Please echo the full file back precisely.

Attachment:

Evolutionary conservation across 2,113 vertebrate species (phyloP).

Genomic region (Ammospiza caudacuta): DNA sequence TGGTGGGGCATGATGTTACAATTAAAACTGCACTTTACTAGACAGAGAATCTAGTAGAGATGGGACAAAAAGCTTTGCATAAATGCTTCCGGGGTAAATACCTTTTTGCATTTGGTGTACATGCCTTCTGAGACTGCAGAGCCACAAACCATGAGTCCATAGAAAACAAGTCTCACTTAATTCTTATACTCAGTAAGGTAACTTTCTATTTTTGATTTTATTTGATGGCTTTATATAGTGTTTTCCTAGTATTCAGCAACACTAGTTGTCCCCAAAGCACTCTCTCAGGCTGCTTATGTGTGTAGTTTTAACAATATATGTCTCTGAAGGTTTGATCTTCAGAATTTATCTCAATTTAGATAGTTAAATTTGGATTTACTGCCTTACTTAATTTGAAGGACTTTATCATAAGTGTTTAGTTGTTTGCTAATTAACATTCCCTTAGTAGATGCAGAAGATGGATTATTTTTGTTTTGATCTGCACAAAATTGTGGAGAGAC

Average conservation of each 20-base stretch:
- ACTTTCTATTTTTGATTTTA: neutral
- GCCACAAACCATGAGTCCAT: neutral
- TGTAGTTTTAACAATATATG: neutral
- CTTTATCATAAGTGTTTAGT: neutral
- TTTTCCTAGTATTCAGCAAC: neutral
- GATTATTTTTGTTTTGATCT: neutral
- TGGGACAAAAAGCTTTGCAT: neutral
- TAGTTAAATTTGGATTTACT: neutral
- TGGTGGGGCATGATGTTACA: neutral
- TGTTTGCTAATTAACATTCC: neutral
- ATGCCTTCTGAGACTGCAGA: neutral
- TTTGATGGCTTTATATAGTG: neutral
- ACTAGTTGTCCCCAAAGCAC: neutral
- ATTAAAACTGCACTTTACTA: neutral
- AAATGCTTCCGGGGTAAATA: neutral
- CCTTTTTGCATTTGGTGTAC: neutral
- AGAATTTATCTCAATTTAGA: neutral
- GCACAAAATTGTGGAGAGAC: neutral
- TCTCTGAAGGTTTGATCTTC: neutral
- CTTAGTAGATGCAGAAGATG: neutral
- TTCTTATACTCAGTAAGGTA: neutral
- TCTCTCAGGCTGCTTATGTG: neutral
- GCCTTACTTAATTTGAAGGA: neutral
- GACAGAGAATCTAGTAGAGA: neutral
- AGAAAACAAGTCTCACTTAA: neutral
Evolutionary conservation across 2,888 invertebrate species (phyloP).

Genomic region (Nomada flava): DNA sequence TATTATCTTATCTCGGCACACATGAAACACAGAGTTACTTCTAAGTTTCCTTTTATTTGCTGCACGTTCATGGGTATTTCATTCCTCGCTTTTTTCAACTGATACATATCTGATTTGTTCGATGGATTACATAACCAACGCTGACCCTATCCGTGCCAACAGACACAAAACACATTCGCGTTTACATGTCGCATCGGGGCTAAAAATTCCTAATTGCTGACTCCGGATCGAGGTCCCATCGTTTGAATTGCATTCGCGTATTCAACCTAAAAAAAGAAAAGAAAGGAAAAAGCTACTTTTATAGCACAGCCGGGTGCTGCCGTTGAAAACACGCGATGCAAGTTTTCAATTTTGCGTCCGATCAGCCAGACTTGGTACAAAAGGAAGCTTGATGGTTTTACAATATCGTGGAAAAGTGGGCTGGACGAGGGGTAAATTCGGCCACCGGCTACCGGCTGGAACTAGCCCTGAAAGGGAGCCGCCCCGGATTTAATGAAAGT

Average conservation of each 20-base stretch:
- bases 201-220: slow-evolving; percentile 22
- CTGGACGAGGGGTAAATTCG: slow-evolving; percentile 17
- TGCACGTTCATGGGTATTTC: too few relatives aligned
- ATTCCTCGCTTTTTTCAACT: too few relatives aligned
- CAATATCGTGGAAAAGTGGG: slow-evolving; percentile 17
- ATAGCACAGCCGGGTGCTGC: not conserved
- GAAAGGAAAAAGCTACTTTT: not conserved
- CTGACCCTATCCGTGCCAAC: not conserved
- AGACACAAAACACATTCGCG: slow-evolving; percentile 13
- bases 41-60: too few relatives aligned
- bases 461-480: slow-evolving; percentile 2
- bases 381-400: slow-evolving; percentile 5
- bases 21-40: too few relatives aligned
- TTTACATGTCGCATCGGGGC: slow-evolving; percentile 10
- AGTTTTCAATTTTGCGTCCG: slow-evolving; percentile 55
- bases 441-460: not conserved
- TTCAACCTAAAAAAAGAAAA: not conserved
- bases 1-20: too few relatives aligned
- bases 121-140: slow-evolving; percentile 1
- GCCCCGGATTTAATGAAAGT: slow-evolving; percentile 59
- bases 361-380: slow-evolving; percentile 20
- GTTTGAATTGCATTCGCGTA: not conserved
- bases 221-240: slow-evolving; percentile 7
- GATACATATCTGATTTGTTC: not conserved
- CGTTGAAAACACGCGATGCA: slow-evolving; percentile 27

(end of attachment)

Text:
Evolutionary conservation across 2,113 vertebrate species (phyloP).

Genomic region (Ammospiza caudacuta): DNA sequence TGGTGGGGCATGATGTTACAATTAAAACTGCACTTTACTAGACAGAGAATCTAGTAGAGATGGGACAAAAAGCTTTGCATAAATGCTTCCGGGGTAAATACCTTTTTGCATTTGGTGTACATGCCTTCTGAGACTGCAGAGCCACAAACCATGAGTCCATAGAAAACAAGTCTCACTTAATTCTTATACTCAGTAAGGTAACTTTCTATTTTTGATTTTATTTGATGGCTTTATATAGTGTTTTCCTAGTATTCAGCAACACTAGTTGTCCCCAAAGCACTCTCTCAGGCTGCTTATGTGTGTAGTTTTAACAATATATGTCTCTGAAGGTTTGATCTTCAGAATTTATCTCAATTTAGATAGTTAAATTTGGATTTACTGCCTTACTTAATTTGAAGGACTTTATCATAAGTGTTTAGTTGTTTGCTAATTAACATTCCCTTAGTAGATGCAGAAGATGGATTATTTTTGTTTTGATCTGCACAAAATTGTGGAGAGAC

Average conservation of each 20-base stretch:
- ACTTTCTATTTTTGATTTTA: neutral
- GCCACAAACCATGAGTCCAT: neutral
- TGTAGTTTTAACAATATATG: neutral
- CTTTATCATAAGTGTTTAGT: neutral
- TTTTCCTAGTATTCAGCAAC: neutral
- GATTATTTTTGTTTTGATCT: neutral
- TGGGACAAAAAGCTTTGCAT: neutral
- TAGTTAAATTTGGATTTACT: neutral
- TGGTGGGGCATGATGTTACA: neutral
- TGTTTGCTAATTAACATTCC: neutral
- ATGCCTTCTGAGACTGCAGA: neutral
- TTTGATGGCTTTATATAGTG: neutral
- ACTAGTTGTCCCCAAAGCAC: neutral
- ATTAAAACTGCACTTTACTA: neutral
- AAATGCTTCCGGGGTAAATA: neutral
- CCTTTTTGCATTTGGTGTAC: neutral
- AGAATTTATCTCAATTTAGA: neutral
- GCACAAAATTGTGGAGAGAC: neutral
- TCTCTGAAGGTTTGATCTTC: neutral
- CTTAGTAGATGCAGAAGATG: neutral
- TTCTTATACTCAGTAAGGTA: neutral
- TCTCTCAGGCTGCTTATGTG: neutral
- GCCTTACTTAATTTGAAGGA: neutral
- GACAGAGAATCTAGTAGAGA: neutral
- AGAAAACAAGTCTCACTTAA: neutral
Evolutionary conservation across 2,888 invertebrate species (phyloP).

Genomic region (Nomada flava): DNA sequence TATTATCTTATCTCGGCACACATGAAACACAGAGTTACTTCTAAGTTTCCTTTTATTTGCTGCACGTTCATGGGTATTTCATTCCTCGCTTTTTTCAACTGATACATATCTGATTTGTTCGATGGATTACATAACCAACGCTGACCCTATCCGTGCCAACAGACACAAAACACATTCGCGTTTACATGTCGCATCGGGGCTAAAAATTCCTAATTGCTGACTCCGGATCGAGGTCCCATCGTTTGAATTGCATTCGCGTATTCAACCTAAAAAAAGAAAAGAAAGGAAAAAGCTACTTTTATAGCACAGCCGGGTGCTGCCGTTGAAAACACGCGATGCAAGTTTTCAATTTTGCGTCCGATCAGCCAGACTTGGTACAAAAGGAAGCTTGATGGTTTTACAATATCGTGGAAAAGTGGGCTGGACGAGGGGTAAATTCGGCCACCGGCTACCGGCTGGAACTAGCCCTGAAAGGGAGCCGCCCCGGATTTAATGAAAGT

Average conservation of each 20-base stretch:
- bases 201-220: slow-evolving; percentile 22
- CTGGACGAGGGGTAAATTCG: slow-evolving; percentile 17
- TGCACGTTCATGGGTATTTC: too few relatives aligned
- ATTCCTCGCTTTTTTCAACT: too few relatives aligned
- CAATATCGTGGAAAAGTGGG: slow-evolving; percentile 17
- ATAGCACAGCCGGGTGCTGC: not conserved
- GAAAGGAAAAAGCTACTTTT: not conserved
- CTGACCCTATCCGTGCCAAC: not conserved
- AGACACAAAACACATTCGCG: slow-evolving; percentile 13
- bases 41-60: too few relatives aligned
- bases 461-480: slow-evolving; percentile 2
- bases 381-400: slow-evolving; percentile 5
- bases 21-40: too few relatives aligned
- TTTACATGTCGCATCGGGGC: slow-evolving; percentile 10
- AGTTTTCAATTTTGCGTCCG: slow-evolving; percentile 55
- bases 441-460: not conserved
- TTCAACCTAAAAAAAGAAAA: not conserved
- bases 1-20: too few relatives aligned
- bases 121-140: slow-evolving; percentile 1
- GCCCCGGATTTAATGAAAGT: slow-evolving; percentile 59
- bases 361-380: slow-evolving; percentile 20
- GTTTGAATTGCATTCGCGTA: not conserved
- bases 221-240: slow-evolving; percentile 7
- GATACATATCTGATTTGTTC: not conserved
- CGTTGAAAACACGCGATGCA: slow-evolving; percentile 27